Thread cutting is a common machining operation that can be performed on a CNC lathe. In this article, we are going to introduce the steps for cutting threads on a lathe, and also thread cutting speed, tool, g-code and different methods.
Cutting threads on the lathe involves creating screw threads on the surface of a workpiece using a cutting tool. Here are the general steps for cutting threads on a lathe:
1. Choose the right threading tool: Select the appropriate threading tool for the job based on the thread type, material, and dimensions of the workpiece.
2. Set the lathe for threading: Adjust the lathe settings for threading by selecting the appropriate pitch and threading direction (right or left-hand).
3. Mark and rough the material: Use a center punch to mark the position of the threads, and rough the material to the desired diameter using a facing tool.
4. Set the threading tool: Mount the threading tool into the tool post of the lathe, ensuring that it is square to the workpiece and set to the correct height.
5. Start the lathe: Start the lathe and slowly advance the threading tool towards the workpiece to begin making the first pass.
6. Make the threads: Apply cutting fluid to the workpiece and engage the threading tool into the workpiece, slowly moving the threading tool along the workpiece to create the desired thread profile. The threading tool should not retract until the full depth of the thread is reached.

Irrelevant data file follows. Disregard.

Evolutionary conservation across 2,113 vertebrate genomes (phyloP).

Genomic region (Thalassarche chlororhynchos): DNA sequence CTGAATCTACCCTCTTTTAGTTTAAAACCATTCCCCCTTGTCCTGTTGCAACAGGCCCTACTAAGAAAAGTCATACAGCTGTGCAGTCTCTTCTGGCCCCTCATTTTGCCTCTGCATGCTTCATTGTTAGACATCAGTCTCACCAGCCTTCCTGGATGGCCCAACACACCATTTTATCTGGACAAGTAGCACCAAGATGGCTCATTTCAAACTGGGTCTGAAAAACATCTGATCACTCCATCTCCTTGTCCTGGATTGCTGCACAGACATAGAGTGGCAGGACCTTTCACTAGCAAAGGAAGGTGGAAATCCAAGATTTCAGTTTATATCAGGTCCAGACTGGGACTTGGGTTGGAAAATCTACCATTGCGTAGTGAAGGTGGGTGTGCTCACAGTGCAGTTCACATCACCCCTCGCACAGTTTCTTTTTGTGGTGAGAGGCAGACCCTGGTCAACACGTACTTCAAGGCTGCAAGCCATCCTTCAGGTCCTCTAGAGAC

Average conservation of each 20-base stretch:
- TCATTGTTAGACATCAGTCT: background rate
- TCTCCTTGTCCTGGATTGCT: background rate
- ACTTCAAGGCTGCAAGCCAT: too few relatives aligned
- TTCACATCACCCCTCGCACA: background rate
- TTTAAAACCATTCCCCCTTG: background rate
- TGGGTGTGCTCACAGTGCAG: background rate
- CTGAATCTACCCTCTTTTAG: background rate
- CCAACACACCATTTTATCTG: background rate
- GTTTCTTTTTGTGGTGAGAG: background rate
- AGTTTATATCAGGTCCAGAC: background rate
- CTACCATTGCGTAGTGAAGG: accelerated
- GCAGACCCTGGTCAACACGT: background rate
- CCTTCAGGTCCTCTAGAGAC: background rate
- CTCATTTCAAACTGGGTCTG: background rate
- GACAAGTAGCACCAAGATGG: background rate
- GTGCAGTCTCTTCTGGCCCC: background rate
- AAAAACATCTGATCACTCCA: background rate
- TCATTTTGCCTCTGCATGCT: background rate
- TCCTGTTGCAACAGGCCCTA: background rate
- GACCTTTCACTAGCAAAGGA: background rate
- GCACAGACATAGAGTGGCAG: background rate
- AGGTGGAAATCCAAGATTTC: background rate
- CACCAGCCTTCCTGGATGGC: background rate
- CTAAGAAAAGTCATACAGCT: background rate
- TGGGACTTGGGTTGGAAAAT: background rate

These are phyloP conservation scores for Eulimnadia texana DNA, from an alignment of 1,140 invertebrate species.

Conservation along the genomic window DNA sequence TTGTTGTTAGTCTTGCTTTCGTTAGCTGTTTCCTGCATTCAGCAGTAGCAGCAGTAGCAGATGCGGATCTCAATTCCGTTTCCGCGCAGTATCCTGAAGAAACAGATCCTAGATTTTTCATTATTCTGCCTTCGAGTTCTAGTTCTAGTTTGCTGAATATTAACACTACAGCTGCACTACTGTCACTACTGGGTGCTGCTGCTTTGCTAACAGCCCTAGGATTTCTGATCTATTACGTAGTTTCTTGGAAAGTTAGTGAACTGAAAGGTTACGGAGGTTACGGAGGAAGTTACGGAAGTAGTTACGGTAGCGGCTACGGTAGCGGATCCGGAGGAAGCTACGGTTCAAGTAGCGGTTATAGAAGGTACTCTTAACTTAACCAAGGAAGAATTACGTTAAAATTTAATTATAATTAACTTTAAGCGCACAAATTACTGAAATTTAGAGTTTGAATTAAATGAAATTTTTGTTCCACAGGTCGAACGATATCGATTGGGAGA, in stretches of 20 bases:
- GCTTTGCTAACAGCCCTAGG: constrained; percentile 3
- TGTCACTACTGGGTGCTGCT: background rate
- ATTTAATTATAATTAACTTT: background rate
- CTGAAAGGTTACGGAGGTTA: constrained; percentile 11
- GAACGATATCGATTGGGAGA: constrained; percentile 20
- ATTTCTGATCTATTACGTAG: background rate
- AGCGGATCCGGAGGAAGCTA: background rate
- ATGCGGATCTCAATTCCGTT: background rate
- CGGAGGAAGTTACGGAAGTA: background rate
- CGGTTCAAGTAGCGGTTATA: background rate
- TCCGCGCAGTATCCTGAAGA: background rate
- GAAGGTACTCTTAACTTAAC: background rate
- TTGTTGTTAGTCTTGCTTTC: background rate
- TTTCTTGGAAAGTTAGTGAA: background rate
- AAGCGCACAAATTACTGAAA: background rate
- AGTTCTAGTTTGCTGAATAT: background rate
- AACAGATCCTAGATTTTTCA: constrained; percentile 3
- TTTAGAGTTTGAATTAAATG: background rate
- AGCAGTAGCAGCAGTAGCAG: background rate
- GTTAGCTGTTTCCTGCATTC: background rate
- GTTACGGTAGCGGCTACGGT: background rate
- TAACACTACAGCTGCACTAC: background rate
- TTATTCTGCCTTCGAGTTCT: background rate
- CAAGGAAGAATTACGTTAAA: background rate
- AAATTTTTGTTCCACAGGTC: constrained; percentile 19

7. Check the threads: After the first pass is complete, stop the lathe and check the thread using a thread gauge. If necessary, adjust the threading tool and repeat the process for subsequent passes until the thread is complete.
8. Finish the threads: After the thread is complete, use a chamfering tool to remove any burrs or sharp edges at the start and finish of the thread.
Which tool is essential for cutting threads?
The threading tool is essential for cutting threads on a lathe. The threading tool is a cutting tool with a pointed tip that is ground to match the thread profile to be cut. The tip of the threading tool is typically ground to match the included angle of the thread being cut, which is typically 60 degrees for standard threads. The threading tool is mounted in the lathe’s tool holder or tool post, and is advanced along the length of the workpiece as it rotates. The threading tool makes one pass along the workpiece for each thread pitch, creating the thread profile on the surface of the workpiece. To ensure accurate thread geometry and surface finish, the threading tool must be precisely set up and ground to match the thread profile. The tool must also be carefully controlled with respect to cutting speed, feed rate, and depth of cut, to ensure that the thread is cut to the precise dimensions and tolerances required. While other tools and methods can be used to cut threads on a lathe, such as thread-cutting dies or thread-milling cutters, the threading tool remains the most widely used and versatile tool for the job.
What speed should a lathe be at for thread cutting?